consideration to exposure of infants and children to the pesticide 
chemical residue in establishing a tolerance and to ``ensure that there 
is a reasonable certainty that no harm will result to infants and 
children from aggregate exposure to the pesticide chemical 
residue....'' These provisions were added to FFDCA by the Food Quality 
Protection Act (FQPA) of 1996.
    Consistent with FFDCA section 408(b)(2)(D), and the factors 
specified in FFDCA section 408(b)(2)(D), EPA has reviewed the available 
scientific data and other relevant information in support of this 
action. EPA has sufficient data to assess the hazards of and to make a 
determination on aggregate exposure for the petitioned-for tolerance 
for residues of mandipropamid on Brassica, head and stem, subgroup 5A 
at 3 ppm; Brassica, leafy greens, subgroup 5B at 25 ppm; vegetable, 
cucurbit, group 9 at 0.6 ppm; vegetable, fruiting, group 8 at 1 ppm; 
okra at 1.0 ppm; vegetable, leafy except Brassica, group 4 at 20 ppm; 
vegetable, tuberous and corm, subgroup 1C at 0.01 ppm; grape at 1.4 
ppm; grape, raisin at 3 ppm; onion, dry bulb at 0.05 ppm; onion, green 
at 4 ppm; and okra at 1 ppm and potato, wet peel at 0.03 ppm. EPA's 
assessment of exposures and risks associated with establishing the 
tolerance follows.

A. Toxicological Profile

    EPA has evaluated the available toxicity data and considered its 
validity, completeness, and reliability as well as the relationship of 
the results of the studies to human risk. EPA has also considered 
available information concerning the variability of the sensitivities 
of major identifiable subgroups of consumers, including infants and 
children. Specific information on the studies received and the nature 
of the adverse effects caused by mandipropamid as well as the no-
observed-adverse-effect-level (NOAEL) and the lowest-observed-adverse-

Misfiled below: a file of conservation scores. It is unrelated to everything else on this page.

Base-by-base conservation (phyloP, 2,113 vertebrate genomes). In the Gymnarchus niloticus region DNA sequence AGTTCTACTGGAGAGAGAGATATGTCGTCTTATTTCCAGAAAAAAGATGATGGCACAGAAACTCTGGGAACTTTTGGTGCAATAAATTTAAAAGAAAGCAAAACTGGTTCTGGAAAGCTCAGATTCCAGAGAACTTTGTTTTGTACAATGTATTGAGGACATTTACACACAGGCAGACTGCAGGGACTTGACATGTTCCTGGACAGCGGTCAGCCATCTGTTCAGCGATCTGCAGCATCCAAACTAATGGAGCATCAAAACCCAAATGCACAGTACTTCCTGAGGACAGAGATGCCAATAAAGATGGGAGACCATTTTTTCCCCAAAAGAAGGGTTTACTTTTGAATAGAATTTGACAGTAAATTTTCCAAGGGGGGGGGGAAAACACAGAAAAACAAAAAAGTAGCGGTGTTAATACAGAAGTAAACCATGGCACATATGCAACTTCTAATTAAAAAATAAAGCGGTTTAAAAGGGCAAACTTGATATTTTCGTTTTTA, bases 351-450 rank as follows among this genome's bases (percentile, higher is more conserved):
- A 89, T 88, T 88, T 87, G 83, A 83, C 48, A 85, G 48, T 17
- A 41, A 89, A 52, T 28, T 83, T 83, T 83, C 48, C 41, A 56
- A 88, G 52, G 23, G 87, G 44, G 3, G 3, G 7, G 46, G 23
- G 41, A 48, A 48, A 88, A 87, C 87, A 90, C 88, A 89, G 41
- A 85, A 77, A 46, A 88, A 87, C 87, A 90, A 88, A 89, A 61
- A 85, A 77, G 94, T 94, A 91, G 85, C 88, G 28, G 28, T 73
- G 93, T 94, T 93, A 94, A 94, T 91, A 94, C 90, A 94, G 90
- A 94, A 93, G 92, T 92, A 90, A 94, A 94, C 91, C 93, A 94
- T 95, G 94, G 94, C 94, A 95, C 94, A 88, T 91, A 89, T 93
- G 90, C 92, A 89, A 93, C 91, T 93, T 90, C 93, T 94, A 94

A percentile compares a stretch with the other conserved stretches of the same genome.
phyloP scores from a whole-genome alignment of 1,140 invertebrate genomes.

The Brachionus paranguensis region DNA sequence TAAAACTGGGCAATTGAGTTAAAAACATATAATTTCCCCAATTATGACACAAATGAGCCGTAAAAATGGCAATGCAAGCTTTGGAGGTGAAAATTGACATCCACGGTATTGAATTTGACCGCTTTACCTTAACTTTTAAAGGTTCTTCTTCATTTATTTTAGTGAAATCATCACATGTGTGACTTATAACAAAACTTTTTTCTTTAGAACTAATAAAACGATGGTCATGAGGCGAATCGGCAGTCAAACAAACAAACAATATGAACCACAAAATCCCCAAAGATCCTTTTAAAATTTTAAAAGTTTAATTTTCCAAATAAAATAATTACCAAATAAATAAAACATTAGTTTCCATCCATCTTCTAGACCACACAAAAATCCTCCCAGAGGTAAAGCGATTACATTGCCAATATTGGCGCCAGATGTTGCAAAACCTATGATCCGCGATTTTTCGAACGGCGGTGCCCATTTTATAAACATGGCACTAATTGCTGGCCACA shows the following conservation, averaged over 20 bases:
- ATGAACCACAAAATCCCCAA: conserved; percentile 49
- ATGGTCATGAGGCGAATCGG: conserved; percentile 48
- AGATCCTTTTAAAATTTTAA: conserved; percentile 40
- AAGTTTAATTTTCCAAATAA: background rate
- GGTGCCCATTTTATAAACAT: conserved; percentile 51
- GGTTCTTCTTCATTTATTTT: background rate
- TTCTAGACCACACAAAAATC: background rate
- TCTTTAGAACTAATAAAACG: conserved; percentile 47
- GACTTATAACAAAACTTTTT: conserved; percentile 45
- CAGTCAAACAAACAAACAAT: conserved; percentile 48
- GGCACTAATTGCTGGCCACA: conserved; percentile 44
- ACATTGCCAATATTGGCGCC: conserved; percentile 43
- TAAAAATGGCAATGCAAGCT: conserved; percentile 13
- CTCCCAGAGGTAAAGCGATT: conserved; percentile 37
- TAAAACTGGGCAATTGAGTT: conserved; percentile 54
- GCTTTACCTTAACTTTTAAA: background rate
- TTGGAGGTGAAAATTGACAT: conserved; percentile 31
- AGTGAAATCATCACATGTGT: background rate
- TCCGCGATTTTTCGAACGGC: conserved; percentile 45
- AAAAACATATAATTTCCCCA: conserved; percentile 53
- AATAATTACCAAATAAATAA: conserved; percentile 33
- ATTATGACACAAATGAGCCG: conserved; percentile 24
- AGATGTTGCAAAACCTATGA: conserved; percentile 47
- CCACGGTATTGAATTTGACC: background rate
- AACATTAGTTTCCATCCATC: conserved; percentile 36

effect-level (LOAEL) from the toxicity studies can be found in the 
docket established by this action, which is described under ADDRESSES, 
and is identified as ``Mandipropamid: Human Health Risk Assessment for 
Proposed Uses'' in that docket.

B. Toxicological Endpoints

    For hazards that have a threshold below which there is no 
appreciable risk, the toxicological level of concern (LOC) is derived 
from the highest dose at which no adverse effects are observed (the 
NOAEL) in the toxicology study identified as appropriate for use in 
risk assessment. However, if a NOAEL cannot be determined, the lowest 
dose at which adverse effects of concern are identified (the LOAEL) is 
sometimes used for risk assessment. Uncertainty/safety factors (UFs) 
are used in conjunction with the LOC to take into account uncertainties 
inherent in the extrapolation from laboratory animal data to humans and 
in the variations in sensitivity among members of the human population 
as well as other unknowns. Safety is assessed for acute and chronic 
risks by comparing aggregate exposure to the pesticide to the acute 
population adjusted dose (aPAD) and chronic population adjusted dose 
(cPAD). The aPAD and cPAD are calculated by dividing the LOC by all 
applicable UFs. Short-, intermediate-, and long-term risks are 
evaluated by comparing aggregate exposure to the LOC to ensure that the 
margin of exposure (MOE) called for by the product of all applicable 
UFs is not exceeded.
    For non-threshold risks, the Agency assumes that any amount of 
exposure will lead to some degree of risk and estimates risk in terms 
of the probability

[[Page 2814]]

of occurrence of additional adverse cases. Generally, cancer risks are 
considered non-threshold. For more information on the general 
principles EPA uses in risk characterization and a complete description 
of the risk assessment process, see http://www.epa.gov/pesticides/
factsheets/riskassess.htm.
    A summary of the toxicological endpoints for mandipropamid used for 
human risk assessment is shown in Table 1 of this unit.

Table 1.--Summary of Toxicological Dose and Endpoints for Mandipropamid for Use in Dietary Human Risk Assessment
----------------------------------------------------------------------------------------------------------------
                                                                          RfD, PAD, Level of       Study and
        Exposure/Scenario         Point of Departure   Uncertainty/FQPA    Concern for Risk      Toxicological
                                                        Safety Factors        Assessment            Effects
----------------------------------------------------------------------------------------------------------------
Acute Dietary (General            N/A                 N/A                 N/A                 No appropriate
 Population, including Infants                                                                 endpoint was
 and Children)                                                                                 identified.